Now, just 77 days later, and $4 million down the drain, the old Coca-Cola, now known as the classic Coca-Cola, was back. Can you imagine this? They spent so long planning this product, spending $4 million on it, and within 77 days … So April, it went live, and in August, they brought back the original Coca-Cola. It was back. Now, here’s the funny thing, and I think probably the most critical thing I’ll be telling you about this story. These protestors later participated in a test, a blind tasting test. And guess what? They couldn’t recognize what was Coca-Cola, what was RC, what was Pepsi. Everything tasted the same. And even when they said, “Oh, that’s definitely Coca-Cola,” it was a Pepsi. It was an RC Cola. It was a different cola. They could not tell the difference. So why did this happen?

Your customer’s reactions won’t always be about the product…

Everyone was protesting the taste. It was horrible. Everyone was saying it was terrible. They wanted old Coke back. Terrible three months of countless protesting. So why did this happen? Well, to put it in simple words, people don’t buy products. They don’t buy taste. They don’t buy pricing or features. They buy on emotion. So much of our everyday shopping and eCommerce revolves around our loyalty to brands, our habit, and our unconscious decisions. So even though people could not really taste the difference or maybe they convinced themselves that they could, it wasn’t about that. It was about taking their brand. It was about changing them. It was about not consulting them as consumers. 22% of the U.S. market is huge. That’s a lot of people to disrespect. Coca-Cola didn’t take into account any of these people. They just launched this new taste and said, “This was going to work.” And they didn’t really think about the psychological aspect of doing that to existing customers.

Now, let’s take a look at how our brain makes decisions and why this actually matters to you. Why this story, though funny, is actually such an important lesson to us, to anyone. And seriously, this is a story about a huge brand, but it matters to everyone. The vet, who has a website, or the ecommerce site, or the B2B products, whatever it is you’re selling, this matters to you.

How we make decisions

So Daniel Kahneman once said, “Thinking is to humans as swimming is to cats. They can do it, but they prefer not to.” So here’s the thing. Daniel Kahneman essentially divided our brain into two systems: System 1 and System 2. System 1 is based on intuition and instinct. It’s fast. It’s unconscious. It does things on autopilot. And then we have System 2, rational thinking. This is what everyone thinks their brain is based on. So when we ask people why they made a decision, most of us are going to say, “Oh, System 2. It’s logical. It’s rational. We know what we’re doing.” But System 2 is actually very slow. It’s lazy and it’s very indecisive.

And here’s the thing. The way Kahneman says is System 1 is the brain’s fast, automatic, intuitive approach. System 2 refers to the mind’s slower, analytical mode where reason dominates. But the first often dictates the second. The idea is that System 1 is really the one that is more influential. It is the one that’s guiding System 2 and it’s steering System 2 to a very large extent. So even when System 2 does kick in to make decisions, System 1 is actually affecting it. So Kahneman’s entire book is based on the fact that people place too much confidence in human judgment and rationality. When in fact, many psychological triggers and biases affect us in every decision that we make.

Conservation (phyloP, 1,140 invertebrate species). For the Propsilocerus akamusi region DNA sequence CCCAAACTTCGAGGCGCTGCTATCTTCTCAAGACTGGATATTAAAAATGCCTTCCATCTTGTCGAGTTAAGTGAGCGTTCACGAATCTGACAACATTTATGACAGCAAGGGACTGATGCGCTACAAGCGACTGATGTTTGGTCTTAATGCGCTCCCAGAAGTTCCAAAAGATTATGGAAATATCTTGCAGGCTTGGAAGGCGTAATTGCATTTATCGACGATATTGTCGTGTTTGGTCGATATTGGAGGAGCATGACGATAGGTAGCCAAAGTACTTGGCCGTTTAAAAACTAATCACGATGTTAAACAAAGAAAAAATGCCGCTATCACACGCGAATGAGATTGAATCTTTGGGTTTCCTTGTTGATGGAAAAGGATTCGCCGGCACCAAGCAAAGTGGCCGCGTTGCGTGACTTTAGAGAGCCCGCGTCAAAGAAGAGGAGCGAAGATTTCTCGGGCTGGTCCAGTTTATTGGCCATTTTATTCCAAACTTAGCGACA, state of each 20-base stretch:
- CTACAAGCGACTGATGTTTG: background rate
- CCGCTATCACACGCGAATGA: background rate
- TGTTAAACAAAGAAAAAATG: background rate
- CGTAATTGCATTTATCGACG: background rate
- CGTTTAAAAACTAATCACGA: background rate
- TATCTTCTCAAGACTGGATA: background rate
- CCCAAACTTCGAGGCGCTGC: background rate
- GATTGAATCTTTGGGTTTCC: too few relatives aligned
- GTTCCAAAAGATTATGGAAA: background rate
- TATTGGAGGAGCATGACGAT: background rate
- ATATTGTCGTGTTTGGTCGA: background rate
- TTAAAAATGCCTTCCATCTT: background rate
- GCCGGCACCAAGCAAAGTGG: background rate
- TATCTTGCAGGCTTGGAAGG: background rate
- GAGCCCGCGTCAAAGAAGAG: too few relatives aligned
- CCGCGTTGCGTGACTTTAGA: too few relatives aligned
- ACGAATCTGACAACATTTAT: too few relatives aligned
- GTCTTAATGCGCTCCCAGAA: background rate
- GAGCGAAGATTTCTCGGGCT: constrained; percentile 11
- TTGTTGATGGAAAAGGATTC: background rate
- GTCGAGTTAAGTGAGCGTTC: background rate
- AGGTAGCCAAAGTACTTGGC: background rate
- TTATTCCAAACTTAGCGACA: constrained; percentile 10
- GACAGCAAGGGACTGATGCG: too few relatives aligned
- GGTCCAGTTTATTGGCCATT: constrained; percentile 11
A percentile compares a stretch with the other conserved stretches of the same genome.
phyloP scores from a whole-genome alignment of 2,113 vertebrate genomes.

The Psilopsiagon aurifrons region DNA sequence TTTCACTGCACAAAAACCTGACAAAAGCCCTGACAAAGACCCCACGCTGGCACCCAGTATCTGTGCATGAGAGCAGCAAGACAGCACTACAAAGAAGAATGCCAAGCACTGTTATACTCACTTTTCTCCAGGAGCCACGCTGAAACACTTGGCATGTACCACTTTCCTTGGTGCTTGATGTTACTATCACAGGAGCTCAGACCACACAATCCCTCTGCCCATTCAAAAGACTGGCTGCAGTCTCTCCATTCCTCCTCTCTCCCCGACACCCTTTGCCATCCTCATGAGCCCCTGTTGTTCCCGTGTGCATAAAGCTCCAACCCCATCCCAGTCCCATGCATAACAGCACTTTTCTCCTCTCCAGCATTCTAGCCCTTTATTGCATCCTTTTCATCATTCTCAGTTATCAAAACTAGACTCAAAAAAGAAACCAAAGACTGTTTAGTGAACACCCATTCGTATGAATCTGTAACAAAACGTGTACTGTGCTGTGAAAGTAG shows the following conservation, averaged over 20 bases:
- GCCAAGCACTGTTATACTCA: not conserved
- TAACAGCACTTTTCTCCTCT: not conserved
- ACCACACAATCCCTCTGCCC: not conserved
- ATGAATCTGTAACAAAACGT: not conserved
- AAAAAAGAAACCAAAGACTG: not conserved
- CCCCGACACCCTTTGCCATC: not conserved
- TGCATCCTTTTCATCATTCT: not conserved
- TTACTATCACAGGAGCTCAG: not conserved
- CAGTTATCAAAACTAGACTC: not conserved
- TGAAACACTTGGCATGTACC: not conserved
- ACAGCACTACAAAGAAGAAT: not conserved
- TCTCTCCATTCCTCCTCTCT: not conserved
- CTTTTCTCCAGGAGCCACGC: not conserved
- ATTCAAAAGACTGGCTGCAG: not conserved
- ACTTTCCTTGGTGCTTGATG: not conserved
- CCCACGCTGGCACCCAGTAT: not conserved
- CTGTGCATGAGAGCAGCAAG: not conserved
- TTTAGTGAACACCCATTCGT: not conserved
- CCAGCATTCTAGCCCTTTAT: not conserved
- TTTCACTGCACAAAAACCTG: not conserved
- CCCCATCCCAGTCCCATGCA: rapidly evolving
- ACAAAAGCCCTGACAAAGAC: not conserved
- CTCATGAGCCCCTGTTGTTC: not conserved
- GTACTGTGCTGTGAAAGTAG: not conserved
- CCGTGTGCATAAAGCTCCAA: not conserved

So I like to compare this to Sheldon and Phil Dunphy. So Sheldon has always been considered the character who’s very rational and would love to never have any emotion at all, while Phil Dunphy is obviously only persuaded by emotion. But it’s a really interesting thing because what Kahneman is basically saying is that we aren’t rational beings. We place too much confidence in the fact that we’re rational. When in fact, 95% of our decisions are based irrationally. Now, it’s not that we are irrational beings that have no idea what we’re doing, but we’re basing most of our decisions in life … And these are every decisions. I’m not just talking about buying a cart of milk or if I should go with this car or the other. I’m talking about serious important decisions in life, like what kind of insurance shall I get, what house should I buy, what system should I use, what CRM system should I use. All these hard, cognitive decisions, our brain is lazy and it looks for shortcuts and it uses System 1 to actually make those decisions. And then later on, we rationalize them.

Our emotions affect our decisions

So why does this actually matter to you? Well, simply put, because emotions affect decisions. Decision affect our conversions. And conversion affect our revenue. So by understanding why people act the way they do, you’ll be able to predict their future behavior better and create high-converting experiences to them. Only when you understand what influences your prospect’s decision, you’ll be able to increase conversions and grow your company. It’s a way of figuring out why people really … what they care about, why they’re really buying through you, what they really want, and what your website or funnel needs to include. So when you understand why people buy things, when you understand the decision-making process and how people make decisions, it will actually be easier for you to choose the right colors, choose the right images, choose the right copy for your pages, know even how to build the flow and funnel so that it caters to that decision-making process.